There is a solution (from our big mothers) effective enough to keep a room or a greenhouse out of frost without spending a gram of fossil energy.
Just put a large basin filled with water in the center of the room.
Indeed, as long as the pan is not completely frozen, the temperature CANNOT drop below 0 ° C thus protecting what is in the room.
Obviously, the longer the gel duration, the greater the quantity of liquid water. If the subject interests you, we will do the calculations.
In addition, this quantity of water makes it possible to smooth the temperature variations (thermal amplitude) during the same day. I'm going to do some tests on this next time ...
- Latent heat of fusion of water: 330 kJ / kg ( http://fr.wikipedia.org/wiki/Chaleur_latente )
- Example, a 50L basin at 0 ° C (therefore just before it freezes, ie at the stage of solidification) "contains" therefore 330 * 50 = 16 kJ or the equivalent of 500 L of domestic fuel!
Indeed, the fuel oil PCI = 34 900 kj / L see https://www.econologie.com/pouvoirs-calo ... s-534.html
- Suppose that it freezes for 48 hours in a row (ie not a solar Joules brought to the greenhouse) and that the bowl is completely frozen after these 48 hours. The average power provided by this basin would therefore be 16 / 500 * 48 = 3600 W and the greenhouse would never have dropped below 96 ° C!
Strictly, a calculation of "loss" of the greenhouse (or the room) would, conversely, determine the number of liters of water required to keep it out of freezing.
However, the uncertainties are too great to be able to make a general calculation since many parameters come into play:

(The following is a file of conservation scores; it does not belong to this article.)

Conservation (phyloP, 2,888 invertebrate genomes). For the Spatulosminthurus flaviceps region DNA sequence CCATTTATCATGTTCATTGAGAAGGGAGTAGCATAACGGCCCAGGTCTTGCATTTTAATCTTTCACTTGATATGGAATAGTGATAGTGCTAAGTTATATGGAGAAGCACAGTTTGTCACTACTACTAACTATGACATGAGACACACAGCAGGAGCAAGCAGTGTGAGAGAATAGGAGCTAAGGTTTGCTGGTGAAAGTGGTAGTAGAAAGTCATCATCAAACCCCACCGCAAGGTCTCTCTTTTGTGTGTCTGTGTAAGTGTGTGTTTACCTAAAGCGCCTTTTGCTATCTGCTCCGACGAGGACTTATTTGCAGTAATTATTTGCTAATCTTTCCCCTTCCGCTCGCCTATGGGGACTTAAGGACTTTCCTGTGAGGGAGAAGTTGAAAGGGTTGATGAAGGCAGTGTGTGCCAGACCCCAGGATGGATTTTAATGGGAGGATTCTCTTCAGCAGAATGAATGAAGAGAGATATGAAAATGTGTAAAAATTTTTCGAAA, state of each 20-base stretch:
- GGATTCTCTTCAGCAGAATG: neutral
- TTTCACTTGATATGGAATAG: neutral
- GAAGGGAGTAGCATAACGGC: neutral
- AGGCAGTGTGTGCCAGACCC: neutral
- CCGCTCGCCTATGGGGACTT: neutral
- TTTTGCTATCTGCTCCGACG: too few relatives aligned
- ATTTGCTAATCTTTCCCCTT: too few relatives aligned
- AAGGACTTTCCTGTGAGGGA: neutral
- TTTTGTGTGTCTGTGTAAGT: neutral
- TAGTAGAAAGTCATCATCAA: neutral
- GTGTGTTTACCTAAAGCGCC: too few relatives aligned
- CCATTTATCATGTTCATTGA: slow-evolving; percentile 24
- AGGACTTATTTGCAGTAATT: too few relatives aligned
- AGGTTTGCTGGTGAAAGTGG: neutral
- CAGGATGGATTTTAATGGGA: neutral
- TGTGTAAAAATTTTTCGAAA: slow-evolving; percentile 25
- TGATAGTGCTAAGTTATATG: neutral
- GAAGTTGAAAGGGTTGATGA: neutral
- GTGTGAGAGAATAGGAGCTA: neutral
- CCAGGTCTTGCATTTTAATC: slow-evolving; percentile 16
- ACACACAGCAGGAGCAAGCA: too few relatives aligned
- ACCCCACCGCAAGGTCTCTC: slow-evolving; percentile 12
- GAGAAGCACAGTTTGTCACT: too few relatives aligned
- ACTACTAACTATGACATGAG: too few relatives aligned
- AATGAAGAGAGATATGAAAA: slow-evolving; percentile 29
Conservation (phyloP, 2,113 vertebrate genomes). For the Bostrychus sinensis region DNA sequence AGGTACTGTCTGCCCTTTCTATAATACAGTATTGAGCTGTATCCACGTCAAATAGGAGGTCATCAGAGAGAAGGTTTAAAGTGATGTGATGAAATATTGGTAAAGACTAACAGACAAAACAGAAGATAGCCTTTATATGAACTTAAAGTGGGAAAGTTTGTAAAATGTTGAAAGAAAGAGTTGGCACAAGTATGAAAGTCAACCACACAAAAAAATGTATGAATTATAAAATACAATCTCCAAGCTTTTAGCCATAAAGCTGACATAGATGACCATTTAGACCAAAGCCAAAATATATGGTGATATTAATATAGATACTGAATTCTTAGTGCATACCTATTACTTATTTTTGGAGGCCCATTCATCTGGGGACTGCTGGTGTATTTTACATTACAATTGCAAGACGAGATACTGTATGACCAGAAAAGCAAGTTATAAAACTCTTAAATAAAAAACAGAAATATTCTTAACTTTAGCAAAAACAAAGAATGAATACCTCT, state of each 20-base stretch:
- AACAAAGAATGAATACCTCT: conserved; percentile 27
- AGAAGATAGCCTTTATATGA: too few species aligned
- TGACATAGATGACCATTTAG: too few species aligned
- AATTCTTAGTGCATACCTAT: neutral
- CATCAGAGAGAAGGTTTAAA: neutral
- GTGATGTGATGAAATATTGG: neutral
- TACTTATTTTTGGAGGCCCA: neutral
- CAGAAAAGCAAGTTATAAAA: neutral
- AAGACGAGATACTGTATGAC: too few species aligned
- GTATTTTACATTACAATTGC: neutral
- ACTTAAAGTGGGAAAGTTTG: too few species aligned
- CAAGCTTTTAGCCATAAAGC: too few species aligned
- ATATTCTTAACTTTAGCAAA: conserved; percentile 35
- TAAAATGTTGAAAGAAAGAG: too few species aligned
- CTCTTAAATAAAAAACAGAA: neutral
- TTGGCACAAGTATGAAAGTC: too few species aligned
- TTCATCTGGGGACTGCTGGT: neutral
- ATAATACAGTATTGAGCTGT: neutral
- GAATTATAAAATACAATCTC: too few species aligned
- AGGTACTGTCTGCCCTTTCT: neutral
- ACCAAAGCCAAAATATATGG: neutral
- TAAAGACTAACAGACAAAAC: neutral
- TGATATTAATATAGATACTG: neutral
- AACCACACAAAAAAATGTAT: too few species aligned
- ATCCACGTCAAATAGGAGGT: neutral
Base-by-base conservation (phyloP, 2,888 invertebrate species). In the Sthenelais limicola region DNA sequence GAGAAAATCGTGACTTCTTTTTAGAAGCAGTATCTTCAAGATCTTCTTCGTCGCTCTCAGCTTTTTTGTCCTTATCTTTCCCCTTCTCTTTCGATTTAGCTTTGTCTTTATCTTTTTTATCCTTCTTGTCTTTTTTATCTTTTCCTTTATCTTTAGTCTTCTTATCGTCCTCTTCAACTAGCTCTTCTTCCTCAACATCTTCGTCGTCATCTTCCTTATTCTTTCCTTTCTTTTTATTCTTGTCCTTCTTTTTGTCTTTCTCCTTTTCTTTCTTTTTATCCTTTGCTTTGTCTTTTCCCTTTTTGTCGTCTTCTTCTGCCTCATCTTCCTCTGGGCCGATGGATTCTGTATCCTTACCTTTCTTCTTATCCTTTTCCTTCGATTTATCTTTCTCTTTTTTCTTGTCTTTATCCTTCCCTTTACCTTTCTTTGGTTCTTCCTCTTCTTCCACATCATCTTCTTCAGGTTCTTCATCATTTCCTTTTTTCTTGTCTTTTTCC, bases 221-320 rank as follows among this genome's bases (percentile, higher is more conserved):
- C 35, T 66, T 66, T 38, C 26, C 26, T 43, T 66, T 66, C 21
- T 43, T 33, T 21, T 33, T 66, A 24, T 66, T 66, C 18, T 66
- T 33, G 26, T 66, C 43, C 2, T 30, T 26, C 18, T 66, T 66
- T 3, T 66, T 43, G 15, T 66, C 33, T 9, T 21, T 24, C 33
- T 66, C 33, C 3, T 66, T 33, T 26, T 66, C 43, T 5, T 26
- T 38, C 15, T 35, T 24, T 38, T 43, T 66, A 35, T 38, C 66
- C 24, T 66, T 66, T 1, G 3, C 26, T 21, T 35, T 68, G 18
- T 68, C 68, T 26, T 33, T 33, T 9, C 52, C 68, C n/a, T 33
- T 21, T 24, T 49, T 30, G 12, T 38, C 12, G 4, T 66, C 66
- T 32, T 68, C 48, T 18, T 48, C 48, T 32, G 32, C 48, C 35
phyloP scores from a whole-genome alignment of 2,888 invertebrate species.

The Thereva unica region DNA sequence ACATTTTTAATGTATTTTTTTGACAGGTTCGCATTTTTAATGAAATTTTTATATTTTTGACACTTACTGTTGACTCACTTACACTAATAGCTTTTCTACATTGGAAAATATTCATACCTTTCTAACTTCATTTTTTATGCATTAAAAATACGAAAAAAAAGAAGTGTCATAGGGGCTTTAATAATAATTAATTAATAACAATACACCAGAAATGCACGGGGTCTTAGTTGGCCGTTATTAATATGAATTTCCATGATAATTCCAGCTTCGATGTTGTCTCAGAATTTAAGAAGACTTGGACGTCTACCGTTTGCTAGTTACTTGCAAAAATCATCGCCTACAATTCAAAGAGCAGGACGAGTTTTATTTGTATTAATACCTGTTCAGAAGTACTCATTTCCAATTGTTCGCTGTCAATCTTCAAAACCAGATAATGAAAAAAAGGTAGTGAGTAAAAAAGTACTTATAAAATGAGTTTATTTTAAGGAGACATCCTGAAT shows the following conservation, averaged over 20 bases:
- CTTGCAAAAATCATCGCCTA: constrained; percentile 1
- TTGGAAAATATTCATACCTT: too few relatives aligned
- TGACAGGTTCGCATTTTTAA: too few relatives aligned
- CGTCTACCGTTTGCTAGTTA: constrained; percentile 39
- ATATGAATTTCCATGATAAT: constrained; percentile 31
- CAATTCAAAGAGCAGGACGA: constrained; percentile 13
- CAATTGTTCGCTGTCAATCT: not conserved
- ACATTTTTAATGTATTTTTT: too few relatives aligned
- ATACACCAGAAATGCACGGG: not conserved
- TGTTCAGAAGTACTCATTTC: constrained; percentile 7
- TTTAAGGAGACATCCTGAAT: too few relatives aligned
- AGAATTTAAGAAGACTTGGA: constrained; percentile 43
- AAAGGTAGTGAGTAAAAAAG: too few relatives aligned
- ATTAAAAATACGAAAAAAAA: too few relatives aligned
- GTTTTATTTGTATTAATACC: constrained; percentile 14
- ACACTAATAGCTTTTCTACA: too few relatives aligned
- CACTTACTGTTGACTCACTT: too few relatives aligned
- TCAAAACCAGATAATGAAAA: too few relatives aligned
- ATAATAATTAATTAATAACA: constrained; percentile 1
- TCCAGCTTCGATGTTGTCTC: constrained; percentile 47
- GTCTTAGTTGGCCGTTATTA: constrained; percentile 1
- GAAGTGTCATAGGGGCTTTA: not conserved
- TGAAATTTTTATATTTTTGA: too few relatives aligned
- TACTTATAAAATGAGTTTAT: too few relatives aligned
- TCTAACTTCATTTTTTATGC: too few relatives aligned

- Initial greenhouse temperature
- Outside temperature
- Duration of frost without thaw
- Surface and materials of the greenhouse -> losses (rare are double glazed greenhouses so they are very important)
- Content of the greenhouse or the room (personal wood is dried there, so it increases the inertia).
In any case, I will try it out this winter (if it freezes) and keep you posted.
Here it gives me idea: this "method" allows to know with precision the losses of a room, it is enough to have the exact duration of freezing of the entirety of the water ... and a fairly long frost period ...
So tonight it's -5 ° C outside and in the greenhouse ...- 2.5 ° C.
I placed the probe on a board placed on the bucket (so logically where it has the most "calories").
In addition I do not know if this temperature difference would not come from inertia: from the greenhouse but also from the walls of the house.
In short it may not be such a good method ... more readings later ...
calculates the contact surface of the greenhouse with the outside
calculate the total exterior surface of your 70 liter container of water
you get, from your container, a "heating" surface of 0 ° C as long as the water is not completely frozen
antagonist at the greenhouse contact surface with the atmosphere which is (example) -5 ° C
if the surface ratio is 20, the average T ° of the interior of your greenhouse will be -4,75 ° C
(between 0 ° C and -5 ° C)
note that your greenhouse may be built with insulation that limits the power of the cold
and that the soil probably provides a little bit of earth's heat
As for the insulation, it must be close to 0: aluminum profile and simple "glazing" in corrugated plastic sheet ...
This morning, at 10am, the greenhouse was at -3.2 while the outside was at -3.5.
As soon as the jump is completely frozen I make some measurements without liquid water so ...
With water at 10 ° C for example you can keep it frost-free but in this case the energy of water from 10 ° C to 0 ° C is much less important than that of fusion from 0 ° C to -0.1 ° C ...
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